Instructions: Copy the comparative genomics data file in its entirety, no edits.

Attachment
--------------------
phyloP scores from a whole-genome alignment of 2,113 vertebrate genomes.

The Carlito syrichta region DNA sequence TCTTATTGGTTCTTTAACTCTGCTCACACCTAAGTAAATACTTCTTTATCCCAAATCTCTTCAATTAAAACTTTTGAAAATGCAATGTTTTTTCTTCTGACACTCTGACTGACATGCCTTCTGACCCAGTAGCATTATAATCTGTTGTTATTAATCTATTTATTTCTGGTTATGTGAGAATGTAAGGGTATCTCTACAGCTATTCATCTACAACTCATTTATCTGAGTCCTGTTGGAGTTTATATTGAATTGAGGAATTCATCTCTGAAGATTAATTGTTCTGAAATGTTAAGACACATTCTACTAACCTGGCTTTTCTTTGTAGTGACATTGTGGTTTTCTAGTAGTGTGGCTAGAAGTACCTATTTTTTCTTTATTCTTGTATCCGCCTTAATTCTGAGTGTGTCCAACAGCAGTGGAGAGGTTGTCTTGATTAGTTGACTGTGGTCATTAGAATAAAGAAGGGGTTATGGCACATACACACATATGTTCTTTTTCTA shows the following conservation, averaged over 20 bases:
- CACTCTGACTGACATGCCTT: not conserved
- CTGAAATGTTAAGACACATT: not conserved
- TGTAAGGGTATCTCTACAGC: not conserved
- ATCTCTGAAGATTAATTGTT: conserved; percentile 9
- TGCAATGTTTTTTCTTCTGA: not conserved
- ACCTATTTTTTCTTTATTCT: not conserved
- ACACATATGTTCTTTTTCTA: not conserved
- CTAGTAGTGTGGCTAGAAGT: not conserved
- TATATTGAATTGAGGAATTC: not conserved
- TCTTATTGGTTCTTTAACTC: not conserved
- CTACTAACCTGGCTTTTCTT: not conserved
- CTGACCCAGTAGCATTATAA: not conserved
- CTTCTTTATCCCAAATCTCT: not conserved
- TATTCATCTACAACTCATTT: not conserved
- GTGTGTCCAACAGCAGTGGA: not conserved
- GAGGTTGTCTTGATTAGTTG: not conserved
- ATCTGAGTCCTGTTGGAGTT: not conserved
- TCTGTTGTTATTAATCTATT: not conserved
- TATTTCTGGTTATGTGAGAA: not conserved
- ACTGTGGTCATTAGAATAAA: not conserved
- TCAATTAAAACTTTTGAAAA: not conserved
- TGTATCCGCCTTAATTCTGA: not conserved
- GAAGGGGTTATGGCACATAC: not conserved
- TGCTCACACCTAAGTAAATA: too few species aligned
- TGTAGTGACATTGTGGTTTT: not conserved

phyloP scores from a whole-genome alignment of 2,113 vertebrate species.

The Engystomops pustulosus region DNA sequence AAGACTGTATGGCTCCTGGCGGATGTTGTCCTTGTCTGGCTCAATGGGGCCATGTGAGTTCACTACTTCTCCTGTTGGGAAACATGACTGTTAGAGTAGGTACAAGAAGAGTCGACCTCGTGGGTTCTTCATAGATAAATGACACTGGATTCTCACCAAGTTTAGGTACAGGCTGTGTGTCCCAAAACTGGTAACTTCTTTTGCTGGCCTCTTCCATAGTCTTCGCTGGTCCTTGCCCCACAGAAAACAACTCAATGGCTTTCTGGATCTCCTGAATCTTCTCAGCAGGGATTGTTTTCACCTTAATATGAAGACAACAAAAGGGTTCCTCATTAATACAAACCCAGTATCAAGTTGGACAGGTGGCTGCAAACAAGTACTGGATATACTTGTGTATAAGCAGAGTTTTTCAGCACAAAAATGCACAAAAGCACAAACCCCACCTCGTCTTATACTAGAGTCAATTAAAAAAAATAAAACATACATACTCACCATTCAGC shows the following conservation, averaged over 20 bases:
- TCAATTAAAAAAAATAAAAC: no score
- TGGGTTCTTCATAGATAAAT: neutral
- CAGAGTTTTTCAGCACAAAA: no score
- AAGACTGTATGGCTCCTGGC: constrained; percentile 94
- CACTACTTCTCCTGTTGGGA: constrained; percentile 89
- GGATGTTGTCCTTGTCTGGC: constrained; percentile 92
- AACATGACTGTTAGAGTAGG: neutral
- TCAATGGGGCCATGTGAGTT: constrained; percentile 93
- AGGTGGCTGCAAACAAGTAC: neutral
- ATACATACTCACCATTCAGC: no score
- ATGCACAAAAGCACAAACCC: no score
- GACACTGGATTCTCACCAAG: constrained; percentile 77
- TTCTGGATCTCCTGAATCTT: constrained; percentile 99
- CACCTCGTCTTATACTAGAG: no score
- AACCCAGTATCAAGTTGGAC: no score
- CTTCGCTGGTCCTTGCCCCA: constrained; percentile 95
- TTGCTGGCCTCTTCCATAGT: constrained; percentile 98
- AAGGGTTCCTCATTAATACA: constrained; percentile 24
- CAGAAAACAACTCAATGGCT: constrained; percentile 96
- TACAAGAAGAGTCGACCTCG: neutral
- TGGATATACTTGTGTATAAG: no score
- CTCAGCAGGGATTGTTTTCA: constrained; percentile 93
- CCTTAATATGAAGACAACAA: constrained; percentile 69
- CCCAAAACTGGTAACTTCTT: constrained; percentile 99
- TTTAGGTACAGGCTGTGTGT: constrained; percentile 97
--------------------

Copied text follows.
phyloP scores from a whole-genome alignment of 2,113 vertebrate genomes.

The Carlito syrichta region DNA sequence TCTTATTGGTTCTTTAACTCTGCTCACACCTAAGTAAATACTTCTTTATCCCAAATCTCTTCAATTAAAACTTTTGAAAATGCAATGTTTTTTCTTCTGACACTCTGACTGACATGCCTTCTGACCCAGTAGCATTATAATCTGTTGTTATTAATCTATTTATTTCTGGTTATGTGAGAATGTAAGGGTATCTCTACAGCTATTCATCTACAACTCATTTATCTGAGTCCTGTTGGAGTTTATATTGAATTGAGGAATTCATCTCTGAAGATTAATTGTTCTGAAATGTTAAGACACATTCTACTAACCTGGCTTTTCTTTGTAGTGACATTGTGGTTTTCTAGTAGTGTGGCTAGAAGTACCTATTTTTTCTTTATTCTTGTATCCGCCTTAATTCTGAGTGTGTCCAACAGCAGTGGAGAGGTTGTCTTGATTAGTTGACTGTGGTCATTAGAATAAAGAAGGGGTTATGGCACATACACACATATGTTCTTTTTCTA shows the following conservation, averaged over 20 bases:
- CACTCTGACTGACATGCCTT: not conserved
- CTGAAATGTTAAGACACATT: not conserved
- TGTAAGGGTATCTCTACAGC: not conserved
- ATCTCTGAAGATTAATTGTT: conserved; percentile 9
- TGCAATGTTTTTTCTTCTGA: not conserved
- ACCTATTTTTTCTTTATTCT: not conserved
- ACACATATGTTCTTTTTCTA: not conserved
- CTAGTAGTGTGGCTAGAAGT: not conserved
- TATATTGAATTGAGGAATTC: not conserved
- TCTTATTGGTTCTTTAACTC: not conserved
- CTACTAACCTGGCTTTTCTT: not conserved
- CTGACCCAGTAGCATTATAA: not conserved
- CTTCTTTATCCCAAATCTCT: not conserved
- TATTCATCTACAACTCATTT: not conserved
- GTGTGTCCAACAGCAGTGGA: not conserved
- GAGGTTGTCTTGATTAGTTG: not conserved
- ATCTGAGTCCTGTTGGAGTT: not conserved
- TCTGTTGTTATTAATCTATT: not conserved
- TATTTCTGGTTATGTGAGAA: not conserved
- ACTGTGGTCATTAGAATAAA: not conserved
- TCAATTAAAACTTTTGAAAA: not conserved
- TGTATCCGCCTTAATTCTGA: not conserved
- GAAGGGGTTATGGCACATAC: not conserved
- TGCTCACACCTAAGTAAATA: too few species aligned
- TGTAGTGACATTGTGGTTTT: not conserved

phyloP scores from a whole-genome alignment of 2,113 vertebrate species.

The Engystomops pustulosus region DNA sequence AAGACTGTATGGCTCCTGGCGGATGTTGTCCTTGTCTGGCTCAATGGGGCCATGTGAGTTCACTACTTCTCCTGTTGGGAAACATGACTGTTAGAGTAGGTACAAGAAGAGTCGACCTCGTGGGTTCTTCATAGATAAATGACACTGGATTCTCACCAAGTTTAGGTACAGGCTGTGTGTCCCAAAACTGGTAACTTCTTTTGCTGGCCTCTTCCATAGTCTTCGCTGGTCCTTGCCCCACAGAAAACAACTCAATGGCTTTCTGGATCTCCTGAATCTTCTCAGCAGGGATTGTTTTCACCTTAATATGAAGACAACAAAAGGGTTCCTCATTAATACAAACCCAGTATCAAGTTGGACAGGTGGCTGCAAACAAGTACTGGATATACTTGTGTATAAGCAGAGTTTTTCAGCACAAAAATGCACAAAAGCACAAACCCCACCTCGTCTTATACTAGAGTCAATTAAAAAAAATAAAACATACATACTCACCATTCAGC shows the following conservation, averaged over 20 bases:
- TCAATTAAAAAAAATAAAAC: no score
- TGGGTTCTTCATAGATAAAT: neutral
- CAGAGTTTTTCAGCACAAAA: no score
- AAGACTGTATGGCTCCTGGC: constrained; percentile 94
- CACTACTTCTCCTGTTGGGA: constrained; percentile 89
- GGATGTTGTCCTTGTCTGGC: constrained; percentile 92
- AACATGACTGTTAGAGTAGG: neutral
- TCAATGGGGCCATGTGAGTT: constrained; percentile 93
- AGGTGGCTGCAAACAAGTAC: neutral
- ATACATACTCACCATTCAGC: no score
- ATGCACAAAAGCACAAACCC: no score
- GACACTGGATTCTCACCAAG: constrained; percentile 77
- TTCTGGATCTCCTGAATCTT: constrained; percentile 99
- CACCTCGTCTTATACTAGAG: no score
- AACCCAGTATCAAGTTGGAC: no score
- CTTCGCTGGTCCTTGCCCCA: constrained; percentile 95
- TTGCTGGCCTCTTCCATAGT: constrained; percentile 98
- AAGGGTTCCTCATTAATACA: constrained; percentile 24
- CAGAAAACAACTCAATGGCT: constrained; percentile 96
- TACAAGAAGAGTCGACCTCG: neutral
- TGGATATACTTGTGTATAAG: no score
- CTCAGCAGGGATTGTTTTCA: constrained; percentile 93
- CCTTAATATGAAGACAACAA: constrained; percentile 69
- CCCAAAACTGGTAACTTCTT: constrained; percentile 99
- TTTAGGTACAGGCTGTGTGT: constrained; percentile 97